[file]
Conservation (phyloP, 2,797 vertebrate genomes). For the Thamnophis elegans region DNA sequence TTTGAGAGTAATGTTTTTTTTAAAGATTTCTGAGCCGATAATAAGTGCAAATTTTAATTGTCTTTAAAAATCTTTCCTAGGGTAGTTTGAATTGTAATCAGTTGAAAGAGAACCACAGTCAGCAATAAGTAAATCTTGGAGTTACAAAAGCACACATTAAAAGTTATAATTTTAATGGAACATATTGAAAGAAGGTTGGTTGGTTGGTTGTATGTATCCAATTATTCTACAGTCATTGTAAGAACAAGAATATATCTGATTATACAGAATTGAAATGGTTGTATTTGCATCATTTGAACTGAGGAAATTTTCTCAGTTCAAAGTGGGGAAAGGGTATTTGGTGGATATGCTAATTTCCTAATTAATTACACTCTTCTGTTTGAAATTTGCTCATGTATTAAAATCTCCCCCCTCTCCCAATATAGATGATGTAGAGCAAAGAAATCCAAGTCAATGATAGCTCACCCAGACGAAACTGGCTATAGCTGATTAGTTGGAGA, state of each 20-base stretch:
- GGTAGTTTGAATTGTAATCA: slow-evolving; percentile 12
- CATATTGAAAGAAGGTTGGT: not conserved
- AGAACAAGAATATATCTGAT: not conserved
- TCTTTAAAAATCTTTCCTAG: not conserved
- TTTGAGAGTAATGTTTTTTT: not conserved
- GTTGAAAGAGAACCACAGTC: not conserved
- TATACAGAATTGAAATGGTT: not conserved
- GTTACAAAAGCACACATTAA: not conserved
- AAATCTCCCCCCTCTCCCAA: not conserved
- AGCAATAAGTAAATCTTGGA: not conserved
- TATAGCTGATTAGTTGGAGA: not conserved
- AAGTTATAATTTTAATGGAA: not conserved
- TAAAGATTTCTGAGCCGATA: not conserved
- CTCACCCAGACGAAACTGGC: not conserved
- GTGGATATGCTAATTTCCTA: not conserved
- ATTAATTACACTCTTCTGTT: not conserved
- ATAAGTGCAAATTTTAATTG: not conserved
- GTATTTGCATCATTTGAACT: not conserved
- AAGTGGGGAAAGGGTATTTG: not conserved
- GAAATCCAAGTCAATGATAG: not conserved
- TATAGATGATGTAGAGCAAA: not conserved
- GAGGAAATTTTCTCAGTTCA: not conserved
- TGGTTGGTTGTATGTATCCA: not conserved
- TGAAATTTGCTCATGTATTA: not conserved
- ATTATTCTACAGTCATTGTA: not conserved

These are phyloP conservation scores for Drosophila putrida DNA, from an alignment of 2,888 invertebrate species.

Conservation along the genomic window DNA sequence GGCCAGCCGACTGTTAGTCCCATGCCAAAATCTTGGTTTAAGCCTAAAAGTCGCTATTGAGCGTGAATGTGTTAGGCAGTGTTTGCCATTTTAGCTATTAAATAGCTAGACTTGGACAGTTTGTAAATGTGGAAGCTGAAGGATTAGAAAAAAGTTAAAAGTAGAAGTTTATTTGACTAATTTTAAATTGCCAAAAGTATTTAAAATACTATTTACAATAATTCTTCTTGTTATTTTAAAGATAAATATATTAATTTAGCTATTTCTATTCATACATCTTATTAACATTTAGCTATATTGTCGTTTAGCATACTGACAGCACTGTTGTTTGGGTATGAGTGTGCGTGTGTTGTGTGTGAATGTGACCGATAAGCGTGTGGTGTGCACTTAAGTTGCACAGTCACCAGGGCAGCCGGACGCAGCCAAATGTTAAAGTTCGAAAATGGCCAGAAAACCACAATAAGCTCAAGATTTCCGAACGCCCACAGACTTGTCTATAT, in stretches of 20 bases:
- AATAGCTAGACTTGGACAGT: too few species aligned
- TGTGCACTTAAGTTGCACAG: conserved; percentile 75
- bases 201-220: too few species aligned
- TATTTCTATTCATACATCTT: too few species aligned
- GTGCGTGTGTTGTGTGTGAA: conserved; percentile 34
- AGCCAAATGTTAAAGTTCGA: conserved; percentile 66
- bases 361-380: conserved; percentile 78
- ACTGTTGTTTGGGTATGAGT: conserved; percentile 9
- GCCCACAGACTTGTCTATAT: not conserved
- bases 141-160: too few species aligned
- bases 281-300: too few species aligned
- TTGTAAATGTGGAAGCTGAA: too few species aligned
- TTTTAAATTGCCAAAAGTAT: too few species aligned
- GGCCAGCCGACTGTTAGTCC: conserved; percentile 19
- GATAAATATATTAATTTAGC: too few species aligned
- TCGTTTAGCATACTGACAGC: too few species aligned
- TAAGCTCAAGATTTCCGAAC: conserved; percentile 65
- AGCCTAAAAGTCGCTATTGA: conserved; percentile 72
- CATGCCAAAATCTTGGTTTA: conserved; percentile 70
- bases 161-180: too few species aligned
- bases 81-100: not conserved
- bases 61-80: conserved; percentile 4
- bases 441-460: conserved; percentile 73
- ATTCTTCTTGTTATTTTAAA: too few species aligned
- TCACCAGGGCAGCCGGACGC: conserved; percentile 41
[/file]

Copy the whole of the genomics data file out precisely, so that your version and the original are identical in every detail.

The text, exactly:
Conservation (phyloP, 2,797 vertebrate genomes). For the Thamnophis elegans region DNA sequence TTTGAGAGTAATGTTTTTTTTAAAGATTTCTGAGCCGATAATAAGTGCAAATTTTAATTGTCTTTAAAAATCTTTCCTAGGGTAGTTTGAATTGTAATCAGTTGAAAGAGAACCACAGTCAGCAATAAGTAAATCTTGGAGTTACAAAAGCACACATTAAAAGTTATAATTTTAATGGAACATATTGAAAGAAGGTTGGTTGGTTGGTTGTATGTATCCAATTATTCTACAGTCATTGTAAGAACAAGAATATATCTGATTATACAGAATTGAAATGGTTGTATTTGCATCATTTGAACTGAGGAAATTTTCTCAGTTCAAAGTGGGGAAAGGGTATTTGGTGGATATGCTAATTTCCTAATTAATTACACTCTTCTGTTTGAAATTTGCTCATGTATTAAAATCTCCCCCCTCTCCCAATATAGATGATGTAGAGCAAAGAAATCCAAGTCAATGATAGCTCACCCAGACGAAACTGGCTATAGCTGATTAGTTGGAGA, state of each 20-base stretch:
- GGTAGTTTGAATTGTAATCA: slow-evolving; percentile 12
- CATATTGAAAGAAGGTTGGT: not conserved
- AGAACAAGAATATATCTGAT: not conserved
- TCTTTAAAAATCTTTCCTAG: not conserved
- TTTGAGAGTAATGTTTTTTT: not conserved
- GTTGAAAGAGAACCACAGTC: not conserved
- TATACAGAATTGAAATGGTT: not conserved
- GTTACAAAAGCACACATTAA: not conserved
- AAATCTCCCCCCTCTCCCAA: not conserved
- AGCAATAAGTAAATCTTGGA: not conserved
- TATAGCTGATTAGTTGGAGA: not conserved
- AAGTTATAATTTTAATGGAA: not conserved
- TAAAGATTTCTGAGCCGATA: not conserved
- CTCACCCAGACGAAACTGGC: not conserved
- GTGGATATGCTAATTTCCTA: not conserved
- ATTAATTACACTCTTCTGTT: not conserved
- ATAAGTGCAAATTTTAATTG: not conserved
- GTATTTGCATCATTTGAACT: not conserved
- AAGTGGGGAAAGGGTATTTG: not conserved
- GAAATCCAAGTCAATGATAG: not conserved
- TATAGATGATGTAGAGCAAA: not conserved
- GAGGAAATTTTCTCAGTTCA: not conserved
- TGGTTGGTTGTATGTATCCA: not conserved
- TGAAATTTGCTCATGTATTA: not conserved
- ATTATTCTACAGTCATTGTA: not conserved

These are phyloP conservation scores for Drosophila putrida DNA, from an alignment of 2,888 invertebrate species.

Conservation along the genomic window DNA sequence GGCCAGCCGACTGTTAGTCCCATGCCAAAATCTTGGTTTAAGCCTAAAAGTCGCTATTGAGCGTGAATGTGTTAGGCAGTGTTTGCCATTTTAGCTATTAAATAGCTAGACTTGGACAGTTTGTAAATGTGGAAGCTGAAGGATTAGAAAAAAGTTAAAAGTAGAAGTTTATTTGACTAATTTTAAATTGCCAAAAGTATTTAAAATACTATTTACAATAATTCTTCTTGTTATTTTAAAGATAAATATATTAATTTAGCTATTTCTATTCATACATCTTATTAACATTTAGCTATATTGTCGTTTAGCATACTGACAGCACTGTTGTTTGGGTATGAGTGTGCGTGTGTTGTGTGTGAATGTGACCGATAAGCGTGTGGTGTGCACTTAAGTTGCACAGTCACCAGGGCAGCCGGACGCAGCCAAATGTTAAAGTTCGAAAATGGCCAGAAAACCACAATAAGCTCAAGATTTCCGAACGCCCACAGACTTGTCTATAT, in stretches of 20 bases:
- AATAGCTAGACTTGGACAGT: too few species aligned
- TGTGCACTTAAGTTGCACAG: conserved; percentile 75
- bases 201-220: too few species aligned
- TATTTCTATTCATACATCTT: too few species aligned
- GTGCGTGTGTTGTGTGTGAA: conserved; percentile 34
- AGCCAAATGTTAAAGTTCGA: conserved; percentile 66
- bases 361-380: conserved; percentile 78
- ACTGTTGTTTGGGTATGAGT: conserved; percentile 9
- GCCCACAGACTTGTCTATAT: not conserved
- bases 141-160: too few species aligned
- bases 281-300: too few species aligned
- TTGTAAATGTGGAAGCTGAA: too few species aligned
- TTTTAAATTGCCAAAAGTAT: too few species aligned
- GGCCAGCCGACTGTTAGTCC: conserved; percentile 19
- GATAAATATATTAATTTAGC: too few species aligned
- TCGTTTAGCATACTGACAGC: too few species aligned
- TAAGCTCAAGATTTCCGAAC: conserved; percentile 65
- AGCCTAAAAGTCGCTATTGA: conserved; percentile 72
- CATGCCAAAATCTTGGTTTA: conserved; percentile 70
- bases 161-180: too few species aligned
- bases 81-100: not conserved
- bases 61-80: conserved; percentile 4
- bases 441-460: conserved; percentile 73
- ATTCTTCTTGTTATTTTAAA: too few species aligned
- TCACCAGGGCAGCCGGACGC: conserved; percentile 41